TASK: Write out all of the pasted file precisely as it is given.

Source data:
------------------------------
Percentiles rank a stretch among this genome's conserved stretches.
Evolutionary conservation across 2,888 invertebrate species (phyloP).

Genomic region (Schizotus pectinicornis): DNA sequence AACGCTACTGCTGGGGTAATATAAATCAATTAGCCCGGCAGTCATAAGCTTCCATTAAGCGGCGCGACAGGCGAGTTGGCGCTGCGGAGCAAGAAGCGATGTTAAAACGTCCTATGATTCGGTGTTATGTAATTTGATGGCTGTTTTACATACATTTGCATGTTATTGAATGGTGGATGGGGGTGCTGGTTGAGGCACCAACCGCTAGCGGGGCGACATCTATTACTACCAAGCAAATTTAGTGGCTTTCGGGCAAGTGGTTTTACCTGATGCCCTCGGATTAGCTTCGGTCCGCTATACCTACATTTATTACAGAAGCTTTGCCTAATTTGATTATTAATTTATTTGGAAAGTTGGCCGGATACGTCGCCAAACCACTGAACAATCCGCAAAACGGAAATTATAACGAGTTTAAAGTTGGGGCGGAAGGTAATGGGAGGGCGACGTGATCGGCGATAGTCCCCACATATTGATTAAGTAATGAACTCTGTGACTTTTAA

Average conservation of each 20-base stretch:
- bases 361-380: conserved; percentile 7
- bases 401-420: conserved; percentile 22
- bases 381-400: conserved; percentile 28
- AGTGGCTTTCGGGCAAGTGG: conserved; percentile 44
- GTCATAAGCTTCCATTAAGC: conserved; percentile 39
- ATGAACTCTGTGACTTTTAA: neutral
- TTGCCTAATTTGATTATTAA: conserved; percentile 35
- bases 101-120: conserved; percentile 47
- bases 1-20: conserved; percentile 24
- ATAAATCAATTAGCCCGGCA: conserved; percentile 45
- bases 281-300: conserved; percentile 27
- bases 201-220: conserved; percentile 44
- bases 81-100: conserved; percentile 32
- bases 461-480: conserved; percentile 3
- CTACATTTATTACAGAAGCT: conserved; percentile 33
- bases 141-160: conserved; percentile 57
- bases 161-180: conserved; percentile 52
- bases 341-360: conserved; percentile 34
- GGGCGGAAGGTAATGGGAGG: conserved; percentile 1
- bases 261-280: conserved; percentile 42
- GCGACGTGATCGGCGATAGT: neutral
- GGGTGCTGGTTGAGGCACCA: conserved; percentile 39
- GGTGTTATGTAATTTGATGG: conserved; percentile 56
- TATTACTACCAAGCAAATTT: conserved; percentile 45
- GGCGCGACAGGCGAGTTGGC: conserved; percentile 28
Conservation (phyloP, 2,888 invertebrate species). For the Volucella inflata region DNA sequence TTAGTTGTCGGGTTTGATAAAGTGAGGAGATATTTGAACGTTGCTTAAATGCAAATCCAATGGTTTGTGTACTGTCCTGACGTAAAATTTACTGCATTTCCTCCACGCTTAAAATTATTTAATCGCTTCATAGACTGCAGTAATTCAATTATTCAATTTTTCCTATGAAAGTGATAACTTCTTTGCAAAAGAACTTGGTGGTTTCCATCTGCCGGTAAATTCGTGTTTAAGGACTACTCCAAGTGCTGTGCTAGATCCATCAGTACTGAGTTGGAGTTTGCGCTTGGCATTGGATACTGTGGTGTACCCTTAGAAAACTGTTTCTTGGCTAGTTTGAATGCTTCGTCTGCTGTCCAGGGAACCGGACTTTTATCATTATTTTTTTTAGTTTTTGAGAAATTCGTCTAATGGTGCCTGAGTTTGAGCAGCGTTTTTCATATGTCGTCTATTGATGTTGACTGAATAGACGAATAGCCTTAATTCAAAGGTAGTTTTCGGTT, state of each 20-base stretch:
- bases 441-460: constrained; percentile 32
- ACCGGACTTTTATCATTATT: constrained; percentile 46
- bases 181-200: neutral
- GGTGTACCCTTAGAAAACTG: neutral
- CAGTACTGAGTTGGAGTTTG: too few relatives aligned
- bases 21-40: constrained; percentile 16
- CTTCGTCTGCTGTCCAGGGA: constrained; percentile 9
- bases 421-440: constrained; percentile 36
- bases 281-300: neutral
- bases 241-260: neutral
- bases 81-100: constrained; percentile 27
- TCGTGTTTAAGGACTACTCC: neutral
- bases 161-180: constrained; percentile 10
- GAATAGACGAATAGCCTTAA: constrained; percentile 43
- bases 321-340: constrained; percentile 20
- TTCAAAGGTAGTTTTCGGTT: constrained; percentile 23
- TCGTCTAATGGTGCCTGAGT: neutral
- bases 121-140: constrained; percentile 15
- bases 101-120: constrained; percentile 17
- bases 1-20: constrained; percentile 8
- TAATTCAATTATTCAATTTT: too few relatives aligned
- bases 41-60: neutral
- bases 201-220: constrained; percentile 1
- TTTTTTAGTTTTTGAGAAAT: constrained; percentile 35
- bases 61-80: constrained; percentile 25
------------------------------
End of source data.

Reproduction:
Percentiles rank a stretch among this genome's conserved stretches.
Evolutionary conservation across 2,888 invertebrate species (phyloP).

Genomic region (Schizotus pectinicornis): DNA sequence AACGCTACTGCTGGGGTAATATAAATCAATTAGCCCGGCAGTCATAAGCTTCCATTAAGCGGCGCGACAGGCGAGTTGGCGCTGCGGAGCAAGAAGCGATGTTAAAACGTCCTATGATTCGGTGTTATGTAATTTGATGGCTGTTTTACATACATTTGCATGTTATTGAATGGTGGATGGGGGTGCTGGTTGAGGCACCAACCGCTAGCGGGGCGACATCTATTACTACCAAGCAAATTTAGTGGCTTTCGGGCAAGTGGTTTTACCTGATGCCCTCGGATTAGCTTCGGTCCGCTATACCTACATTTATTACAGAAGCTTTGCCTAATTTGATTATTAATTTATTTGGAAAGTTGGCCGGATACGTCGCCAAACCACTGAACAATCCGCAAAACGGAAATTATAACGAGTTTAAAGTTGGGGCGGAAGGTAATGGGAGGGCGACGTGATCGGCGATAGTCCCCACATATTGATTAAGTAATGAACTCTGTGACTTTTAA

Average conservation of each 20-base stretch:
- bases 361-380: conserved; percentile 7
- bases 401-420: conserved; percentile 22
- bases 381-400: conserved; percentile 28
- AGTGGCTTTCGGGCAAGTGG: conserved; percentile 44
- GTCATAAGCTTCCATTAAGC: conserved; percentile 39
- ATGAACTCTGTGACTTTTAA: neutral
- TTGCCTAATTTGATTATTAA: conserved; percentile 35
- bases 101-120: conserved; percentile 47
- bases 1-20: conserved; percentile 24
- ATAAATCAATTAGCCCGGCA: conserved; percentile 45
- bases 281-300: conserved; percentile 27
- bases 201-220: conserved; percentile 44
- bases 81-100: conserved; percentile 32
- bases 461-480: conserved; percentile 3
- CTACATTTATTACAGAAGCT: conserved; percentile 33
- bases 141-160: conserved; percentile 57
- bases 161-180: conserved; percentile 52
- bases 341-360: conserved; percentile 34
- GGGCGGAAGGTAATGGGAGG: conserved; percentile 1
- bases 261-280: conserved; percentile 42
- GCGACGTGATCGGCGATAGT: neutral
- GGGTGCTGGTTGAGGCACCA: conserved; percentile 39
- GGTGTTATGTAATTTGATGG: conserved; percentile 56
- TATTACTACCAAGCAAATTT: conserved; percentile 45
- GGCGCGACAGGCGAGTTGGC: conserved; percentile 28
Conservation (phyloP, 2,888 invertebrate species). For the Volucella inflata region DNA sequence TTAGTTGTCGGGTTTGATAAAGTGAGGAGATATTTGAACGTTGCTTAAATGCAAATCCAATGGTTTGTGTACTGTCCTGACGTAAAATTTACTGCATTTCCTCCACGCTTAAAATTATTTAATCGCTTCATAGACTGCAGTAATTCAATTATTCAATTTTTCCTATGAAAGTGATAACTTCTTTGCAAAAGAACTTGGTGGTTTCCATCTGCCGGTAAATTCGTGTTTAAGGACTACTCCAAGTGCTGTGCTAGATCCATCAGTACTGAGTTGGAGTTTGCGCTTGGCATTGGATACTGTGGTGTACCCTTAGAAAACTGTTTCTTGGCTAGTTTGAATGCTTCGTCTGCTGTCCAGGGAACCGGACTTTTATCATTATTTTTTTTAGTTTTTGAGAAATTCGTCTAATGGTGCCTGAGTTTGAGCAGCGTTTTTCATATGTCGTCTATTGATGTTGACTGAATAGACGAATAGCCTTAATTCAAAGGTAGTTTTCGGTT, state of each 20-base stretch:
- bases 441-460: constrained; percentile 32
- ACCGGACTTTTATCATTATT: constrained; percentile 46
- bases 181-200: neutral
- GGTGTACCCTTAGAAAACTG: neutral
- CAGTACTGAGTTGGAGTTTG: too few relatives aligned
- bases 21-40: constrained; percentile 16
- CTTCGTCTGCTGTCCAGGGA: constrained; percentile 9
- bases 421-440: constrained; percentile 36
- bases 281-300: neutral
- bases 241-260: neutral
- bases 81-100: constrained; percentile 27
- TCGTGTTTAAGGACTACTCC: neutral
- bases 161-180: constrained; percentile 10
- GAATAGACGAATAGCCTTAA: constrained; percentile 43
- bases 321-340: constrained; percentile 20
- TTCAAAGGTAGTTTTCGGTT: constrained; percentile 23
- TCGTCTAATGGTGCCTGAGT: neutral
- bases 121-140: constrained; percentile 15
- bases 101-120: constrained; percentile 17
- bases 1-20: constrained; percentile 8
- TAATTCAATTATTCAATTTT: too few relatives aligned
- bases 41-60: neutral
- bases 201-220: constrained; percentile 1
- TTTTTTAGTTTTTGAGAAAT: constrained; percentile 35
- bases 61-80: constrained; percentile 25